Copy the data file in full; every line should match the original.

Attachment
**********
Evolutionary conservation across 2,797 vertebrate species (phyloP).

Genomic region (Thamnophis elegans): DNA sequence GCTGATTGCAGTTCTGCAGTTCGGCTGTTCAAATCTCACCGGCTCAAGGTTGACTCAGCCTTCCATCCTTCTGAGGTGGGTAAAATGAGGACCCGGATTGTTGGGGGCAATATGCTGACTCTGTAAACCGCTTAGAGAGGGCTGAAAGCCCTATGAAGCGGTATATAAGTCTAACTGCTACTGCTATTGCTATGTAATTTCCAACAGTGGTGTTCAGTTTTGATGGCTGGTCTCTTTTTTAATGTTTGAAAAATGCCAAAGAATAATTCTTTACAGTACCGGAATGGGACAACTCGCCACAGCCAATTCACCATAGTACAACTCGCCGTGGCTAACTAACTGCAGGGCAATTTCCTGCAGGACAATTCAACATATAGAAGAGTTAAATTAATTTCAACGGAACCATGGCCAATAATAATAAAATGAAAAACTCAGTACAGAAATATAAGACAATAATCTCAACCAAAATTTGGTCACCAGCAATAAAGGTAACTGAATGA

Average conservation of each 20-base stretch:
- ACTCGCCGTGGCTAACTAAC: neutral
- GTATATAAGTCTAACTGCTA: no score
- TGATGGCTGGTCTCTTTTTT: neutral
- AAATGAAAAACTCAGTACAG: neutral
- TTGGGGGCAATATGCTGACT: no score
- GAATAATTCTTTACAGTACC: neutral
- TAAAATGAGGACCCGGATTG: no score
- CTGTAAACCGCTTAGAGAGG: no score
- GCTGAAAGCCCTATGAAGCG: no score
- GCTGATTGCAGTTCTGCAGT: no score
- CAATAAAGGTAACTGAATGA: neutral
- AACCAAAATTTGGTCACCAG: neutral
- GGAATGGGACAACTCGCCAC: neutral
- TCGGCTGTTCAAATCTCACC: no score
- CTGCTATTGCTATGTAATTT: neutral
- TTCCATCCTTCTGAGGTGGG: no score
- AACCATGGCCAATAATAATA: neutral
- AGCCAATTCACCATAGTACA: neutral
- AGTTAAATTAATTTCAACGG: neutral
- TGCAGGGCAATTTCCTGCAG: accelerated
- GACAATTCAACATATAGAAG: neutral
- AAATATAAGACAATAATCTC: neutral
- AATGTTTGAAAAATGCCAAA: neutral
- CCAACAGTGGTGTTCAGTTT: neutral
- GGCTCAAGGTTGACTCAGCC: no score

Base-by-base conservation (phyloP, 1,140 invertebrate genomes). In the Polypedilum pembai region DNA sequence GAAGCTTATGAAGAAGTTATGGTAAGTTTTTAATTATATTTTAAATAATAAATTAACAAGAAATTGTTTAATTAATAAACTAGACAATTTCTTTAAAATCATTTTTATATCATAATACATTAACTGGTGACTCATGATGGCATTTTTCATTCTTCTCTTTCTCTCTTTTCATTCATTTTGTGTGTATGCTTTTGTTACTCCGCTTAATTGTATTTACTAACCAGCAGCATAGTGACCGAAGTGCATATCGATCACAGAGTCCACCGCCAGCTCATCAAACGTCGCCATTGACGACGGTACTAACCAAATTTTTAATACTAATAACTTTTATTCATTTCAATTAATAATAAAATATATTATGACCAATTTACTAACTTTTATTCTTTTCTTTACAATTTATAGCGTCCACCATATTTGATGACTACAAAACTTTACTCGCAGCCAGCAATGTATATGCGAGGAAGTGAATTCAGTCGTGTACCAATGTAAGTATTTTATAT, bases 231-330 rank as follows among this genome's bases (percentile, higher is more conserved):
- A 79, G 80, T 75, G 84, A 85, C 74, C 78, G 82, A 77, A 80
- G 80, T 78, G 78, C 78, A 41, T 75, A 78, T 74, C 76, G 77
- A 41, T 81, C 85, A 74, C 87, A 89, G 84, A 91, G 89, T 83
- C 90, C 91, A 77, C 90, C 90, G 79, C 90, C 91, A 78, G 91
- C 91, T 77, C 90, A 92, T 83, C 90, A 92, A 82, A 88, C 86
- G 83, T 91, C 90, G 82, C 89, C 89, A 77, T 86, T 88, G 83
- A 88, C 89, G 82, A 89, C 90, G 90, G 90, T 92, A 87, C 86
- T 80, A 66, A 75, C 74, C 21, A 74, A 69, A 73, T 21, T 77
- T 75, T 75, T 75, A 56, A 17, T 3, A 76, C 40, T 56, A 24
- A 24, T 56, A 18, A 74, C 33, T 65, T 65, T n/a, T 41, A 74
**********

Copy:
Evolutionary conservation across 2,797 vertebrate species (phyloP).

Genomic region (Thamnophis elegans): DNA sequence GCTGATTGCAGTTCTGCAGTTCGGCTGTTCAAATCTCACCGGCTCAAGGTTGACTCAGCCTTCCATCCTTCTGAGGTGGGTAAAATGAGGACCCGGATTGTTGGGGGCAATATGCTGACTCTGTAAACCGCTTAGAGAGGGCTGAAAGCCCTATGAAGCGGTATATAAGTCTAACTGCTACTGCTATTGCTATGTAATTTCCAACAGTGGTGTTCAGTTTTGATGGCTGGTCTCTTTTTTAATGTTTGAAAAATGCCAAAGAATAATTCTTTACAGTACCGGAATGGGACAACTCGCCACAGCCAATTCACCATAGTACAACTCGCCGTGGCTAACTAACTGCAGGGCAATTTCCTGCAGGACAATTCAACATATAGAAGAGTTAAATTAATTTCAACGGAACCATGGCCAATAATAATAAAATGAAAAACTCAGTACAGAAATATAAGACAATAATCTCAACCAAAATTTGGTCACCAGCAATAAAGGTAACTGAATGA

Average conservation of each 20-base stretch:
- ACTCGCCGTGGCTAACTAAC: neutral
- GTATATAAGTCTAACTGCTA: no score
- TGATGGCTGGTCTCTTTTTT: neutral
- AAATGAAAAACTCAGTACAG: neutral
- TTGGGGGCAATATGCTGACT: no score
- GAATAATTCTTTACAGTACC: neutral
- TAAAATGAGGACCCGGATTG: no score
- CTGTAAACCGCTTAGAGAGG: no score
- GCTGAAAGCCCTATGAAGCG: no score
- GCTGATTGCAGTTCTGCAGT: no score
- CAATAAAGGTAACTGAATGA: neutral
- AACCAAAATTTGGTCACCAG: neutral
- GGAATGGGACAACTCGCCAC: neutral
- TCGGCTGTTCAAATCTCACC: no score
- CTGCTATTGCTATGTAATTT: neutral
- TTCCATCCTTCTGAGGTGGG: no score
- AACCATGGCCAATAATAATA: neutral
- AGCCAATTCACCATAGTACA: neutral
- AGTTAAATTAATTTCAACGG: neutral
- TGCAGGGCAATTTCCTGCAG: accelerated
- GACAATTCAACATATAGAAG: neutral
- AAATATAAGACAATAATCTC: neutral
- AATGTTTGAAAAATGCCAAA: neutral
- CCAACAGTGGTGTTCAGTTT: neutral
- GGCTCAAGGTTGACTCAGCC: no score

Base-by-base conservation (phyloP, 1,140 invertebrate genomes). In the Polypedilum pembai region DNA sequence GAAGCTTATGAAGAAGTTATGGTAAGTTTTTAATTATATTTTAAATAATAAATTAACAAGAAATTGTTTAATTAATAAACTAGACAATTTCTTTAAAATCATTTTTATATCATAATACATTAACTGGTGACTCATGATGGCATTTTTCATTCTTCTCTTTCTCTCTTTTCATTCATTTTGTGTGTATGCTTTTGTTACTCCGCTTAATTGTATTTACTAACCAGCAGCATAGTGACCGAAGTGCATATCGATCACAGAGTCCACCGCCAGCTCATCAAACGTCGCCATTGACGACGGTACTAACCAAATTTTTAATACTAATAACTTTTATTCATTTCAATTAATAATAAAATATATTATGACCAATTTACTAACTTTTATTCTTTTCTTTACAATTTATAGCGTCCACCATATTTGATGACTACAAAACTTTACTCGCAGCCAGCAATGTATATGCGAGGAAGTGAATTCAGTCGTGTACCAATGTAAGTATTTTATAT, bases 231-330 rank as follows among this genome's bases (percentile, higher is more conserved):
- A 79, G 80, T 75, G 84, A 85, C 74, C 78, G 82, A 77, A 80
- G 80, T 78, G 78, C 78, A 41, T 75, A 78, T 74, C 76, G 77
- A 41, T 81, C 85, A 74, C 87, A 89, G 84, A 91, G 89, T 83
- C 90, C 91, A 77, C 90, C 90, G 79, C 90, C 91, A 78, G 91
- C 91, T 77, C 90, A 92, T 83, C 90, A 92, A 82, A 88, C 86
- G 83, T 91, C 90, G 82, C 89, C 89, A 77, T 86, T 88, G 83
- A 88, C 89, G 82, A 89, C 90, G 90, G 90, T 92, A 87, C 86
- T 80, A 66, A 75, C 74, C 21, A 74, A 69, A 73, T 21, T 77
- T 75, T 75, T 75, A 56, A 17, T 3, A 76, C 40, T 56, A 24
- A 24, T 56, A 18, A 74, C 33, T 65, T 65, T n/a, T 41, A 74